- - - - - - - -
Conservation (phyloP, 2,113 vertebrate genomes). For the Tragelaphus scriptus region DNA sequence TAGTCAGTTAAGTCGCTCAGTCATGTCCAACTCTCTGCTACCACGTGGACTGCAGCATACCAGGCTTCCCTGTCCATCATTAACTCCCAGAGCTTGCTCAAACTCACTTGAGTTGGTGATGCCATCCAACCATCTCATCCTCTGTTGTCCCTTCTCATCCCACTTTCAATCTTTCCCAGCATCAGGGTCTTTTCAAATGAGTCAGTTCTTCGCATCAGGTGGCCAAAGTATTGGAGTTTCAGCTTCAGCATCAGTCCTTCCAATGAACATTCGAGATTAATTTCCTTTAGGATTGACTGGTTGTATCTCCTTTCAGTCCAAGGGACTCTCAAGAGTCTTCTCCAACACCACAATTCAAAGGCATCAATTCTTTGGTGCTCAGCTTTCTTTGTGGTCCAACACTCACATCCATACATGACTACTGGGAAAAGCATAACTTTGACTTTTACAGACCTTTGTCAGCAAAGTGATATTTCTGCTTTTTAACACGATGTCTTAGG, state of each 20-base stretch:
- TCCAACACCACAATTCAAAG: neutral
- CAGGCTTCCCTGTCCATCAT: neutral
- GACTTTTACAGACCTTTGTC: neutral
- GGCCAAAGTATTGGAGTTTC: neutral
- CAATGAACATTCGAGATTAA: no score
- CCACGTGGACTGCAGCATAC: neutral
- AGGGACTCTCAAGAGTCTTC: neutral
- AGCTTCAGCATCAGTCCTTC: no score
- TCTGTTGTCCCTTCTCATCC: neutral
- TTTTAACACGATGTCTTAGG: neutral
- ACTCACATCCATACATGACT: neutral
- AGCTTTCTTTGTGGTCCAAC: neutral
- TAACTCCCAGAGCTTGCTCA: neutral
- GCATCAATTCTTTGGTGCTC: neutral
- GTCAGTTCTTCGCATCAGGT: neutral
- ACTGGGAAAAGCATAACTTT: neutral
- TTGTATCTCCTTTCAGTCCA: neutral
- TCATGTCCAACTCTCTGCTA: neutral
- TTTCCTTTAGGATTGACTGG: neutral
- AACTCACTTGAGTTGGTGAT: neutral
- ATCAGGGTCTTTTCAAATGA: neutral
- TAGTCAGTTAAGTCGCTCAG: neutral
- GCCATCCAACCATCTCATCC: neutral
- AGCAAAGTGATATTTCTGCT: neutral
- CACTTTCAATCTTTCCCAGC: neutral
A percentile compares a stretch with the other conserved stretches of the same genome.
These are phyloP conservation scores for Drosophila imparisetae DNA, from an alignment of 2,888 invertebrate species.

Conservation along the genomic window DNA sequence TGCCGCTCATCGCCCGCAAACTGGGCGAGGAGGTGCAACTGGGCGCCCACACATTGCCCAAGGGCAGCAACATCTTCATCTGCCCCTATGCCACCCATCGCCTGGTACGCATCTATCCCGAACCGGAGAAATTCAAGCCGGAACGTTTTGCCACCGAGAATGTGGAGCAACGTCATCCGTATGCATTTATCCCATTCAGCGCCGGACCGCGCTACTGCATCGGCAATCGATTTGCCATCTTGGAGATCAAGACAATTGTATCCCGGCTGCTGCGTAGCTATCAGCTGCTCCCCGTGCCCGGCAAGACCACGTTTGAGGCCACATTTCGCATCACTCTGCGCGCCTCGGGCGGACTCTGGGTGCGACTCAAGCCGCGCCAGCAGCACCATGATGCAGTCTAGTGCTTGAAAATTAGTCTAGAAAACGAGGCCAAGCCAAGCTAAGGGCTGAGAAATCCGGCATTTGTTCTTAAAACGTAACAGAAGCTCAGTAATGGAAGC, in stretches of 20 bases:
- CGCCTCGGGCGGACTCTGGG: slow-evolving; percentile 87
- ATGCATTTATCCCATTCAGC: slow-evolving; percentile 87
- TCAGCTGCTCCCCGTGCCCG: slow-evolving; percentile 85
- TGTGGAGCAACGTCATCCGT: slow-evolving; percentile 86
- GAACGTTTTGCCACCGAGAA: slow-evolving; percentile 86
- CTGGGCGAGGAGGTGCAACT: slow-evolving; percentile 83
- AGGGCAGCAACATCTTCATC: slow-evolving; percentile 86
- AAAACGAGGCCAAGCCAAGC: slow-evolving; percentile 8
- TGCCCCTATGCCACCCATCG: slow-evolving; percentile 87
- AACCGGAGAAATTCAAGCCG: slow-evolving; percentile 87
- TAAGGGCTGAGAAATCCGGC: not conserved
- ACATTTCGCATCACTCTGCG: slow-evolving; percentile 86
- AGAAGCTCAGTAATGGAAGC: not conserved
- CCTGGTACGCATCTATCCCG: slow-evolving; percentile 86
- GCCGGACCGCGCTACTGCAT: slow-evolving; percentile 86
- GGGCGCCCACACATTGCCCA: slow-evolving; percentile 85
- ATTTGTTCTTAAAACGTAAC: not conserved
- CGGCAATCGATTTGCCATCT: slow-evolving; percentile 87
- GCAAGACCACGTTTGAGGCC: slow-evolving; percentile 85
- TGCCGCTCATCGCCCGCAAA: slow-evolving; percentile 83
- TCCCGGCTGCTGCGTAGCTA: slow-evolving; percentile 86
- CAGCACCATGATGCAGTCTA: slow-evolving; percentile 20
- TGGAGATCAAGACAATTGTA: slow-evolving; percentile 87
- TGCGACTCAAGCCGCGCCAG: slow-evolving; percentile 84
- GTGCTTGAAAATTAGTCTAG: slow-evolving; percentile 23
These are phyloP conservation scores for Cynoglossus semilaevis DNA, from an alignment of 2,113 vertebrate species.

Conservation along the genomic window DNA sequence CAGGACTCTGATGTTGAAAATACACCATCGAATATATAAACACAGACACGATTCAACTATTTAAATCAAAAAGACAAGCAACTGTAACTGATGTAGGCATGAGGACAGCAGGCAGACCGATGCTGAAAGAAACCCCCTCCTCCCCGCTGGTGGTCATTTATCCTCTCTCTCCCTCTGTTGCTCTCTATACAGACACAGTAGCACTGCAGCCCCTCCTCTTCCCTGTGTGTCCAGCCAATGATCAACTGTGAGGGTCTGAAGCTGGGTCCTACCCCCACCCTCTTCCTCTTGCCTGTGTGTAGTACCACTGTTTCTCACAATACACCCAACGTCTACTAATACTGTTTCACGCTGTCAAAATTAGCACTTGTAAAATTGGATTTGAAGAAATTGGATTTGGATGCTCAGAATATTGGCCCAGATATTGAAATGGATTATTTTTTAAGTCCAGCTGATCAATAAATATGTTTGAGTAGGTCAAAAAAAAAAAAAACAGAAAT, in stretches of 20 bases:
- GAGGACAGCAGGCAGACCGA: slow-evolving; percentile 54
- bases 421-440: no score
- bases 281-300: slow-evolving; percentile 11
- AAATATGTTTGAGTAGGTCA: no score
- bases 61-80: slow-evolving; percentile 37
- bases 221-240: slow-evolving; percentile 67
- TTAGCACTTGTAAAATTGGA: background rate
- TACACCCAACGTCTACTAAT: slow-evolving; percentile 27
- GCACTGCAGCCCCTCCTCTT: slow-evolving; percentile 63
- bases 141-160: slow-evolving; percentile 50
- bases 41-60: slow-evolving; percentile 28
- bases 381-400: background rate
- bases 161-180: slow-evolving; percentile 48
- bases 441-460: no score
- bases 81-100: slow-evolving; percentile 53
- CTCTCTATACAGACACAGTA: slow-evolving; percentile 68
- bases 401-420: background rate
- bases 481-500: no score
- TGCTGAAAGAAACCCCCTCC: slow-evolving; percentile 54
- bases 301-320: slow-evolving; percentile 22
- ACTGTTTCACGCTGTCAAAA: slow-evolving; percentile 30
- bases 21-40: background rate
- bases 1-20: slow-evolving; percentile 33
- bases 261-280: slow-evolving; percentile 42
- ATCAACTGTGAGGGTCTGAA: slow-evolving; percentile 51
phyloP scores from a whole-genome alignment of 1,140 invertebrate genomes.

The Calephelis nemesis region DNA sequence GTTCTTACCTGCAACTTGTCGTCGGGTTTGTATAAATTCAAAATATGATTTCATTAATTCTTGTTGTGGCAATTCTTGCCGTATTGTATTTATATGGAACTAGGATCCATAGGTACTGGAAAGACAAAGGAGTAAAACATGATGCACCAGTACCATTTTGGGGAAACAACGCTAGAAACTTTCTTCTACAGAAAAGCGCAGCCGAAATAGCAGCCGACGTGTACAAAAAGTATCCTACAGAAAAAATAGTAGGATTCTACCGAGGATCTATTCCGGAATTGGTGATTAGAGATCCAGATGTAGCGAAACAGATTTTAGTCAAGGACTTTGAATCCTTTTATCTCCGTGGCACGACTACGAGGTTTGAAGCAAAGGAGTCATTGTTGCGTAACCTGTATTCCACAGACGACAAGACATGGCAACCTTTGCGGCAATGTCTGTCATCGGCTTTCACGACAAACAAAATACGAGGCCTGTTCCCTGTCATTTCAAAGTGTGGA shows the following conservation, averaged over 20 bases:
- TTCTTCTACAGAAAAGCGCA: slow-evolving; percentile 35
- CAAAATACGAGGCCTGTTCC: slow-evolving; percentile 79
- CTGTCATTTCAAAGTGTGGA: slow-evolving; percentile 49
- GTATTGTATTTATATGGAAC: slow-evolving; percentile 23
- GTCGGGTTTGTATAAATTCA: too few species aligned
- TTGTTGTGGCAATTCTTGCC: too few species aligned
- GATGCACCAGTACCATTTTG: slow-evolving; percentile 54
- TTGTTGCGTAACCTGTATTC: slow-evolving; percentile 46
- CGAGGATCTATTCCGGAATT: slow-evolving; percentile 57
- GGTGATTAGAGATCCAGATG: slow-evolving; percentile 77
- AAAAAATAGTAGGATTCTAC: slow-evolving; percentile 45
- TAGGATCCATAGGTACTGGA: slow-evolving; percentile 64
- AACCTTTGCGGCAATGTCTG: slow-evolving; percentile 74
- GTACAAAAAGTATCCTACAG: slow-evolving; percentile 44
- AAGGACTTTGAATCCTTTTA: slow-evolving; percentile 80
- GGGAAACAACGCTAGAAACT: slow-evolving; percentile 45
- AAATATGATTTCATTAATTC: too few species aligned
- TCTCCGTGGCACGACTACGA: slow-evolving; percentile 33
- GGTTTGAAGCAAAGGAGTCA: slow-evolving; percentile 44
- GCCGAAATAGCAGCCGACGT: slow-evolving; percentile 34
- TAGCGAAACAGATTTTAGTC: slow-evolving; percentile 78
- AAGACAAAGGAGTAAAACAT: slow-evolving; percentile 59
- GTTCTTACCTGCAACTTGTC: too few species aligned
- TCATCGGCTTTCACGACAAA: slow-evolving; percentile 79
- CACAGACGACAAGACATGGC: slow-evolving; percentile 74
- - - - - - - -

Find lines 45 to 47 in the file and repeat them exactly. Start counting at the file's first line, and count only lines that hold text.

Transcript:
- GGGCGCCCACACATTGCCCA: slow-evolving; percentile 85
- ATTTGTTCTTAAAACGTAAC: not conserved
- CGGCAATCGATTTGCCATCT: slow-evolving; percentile 87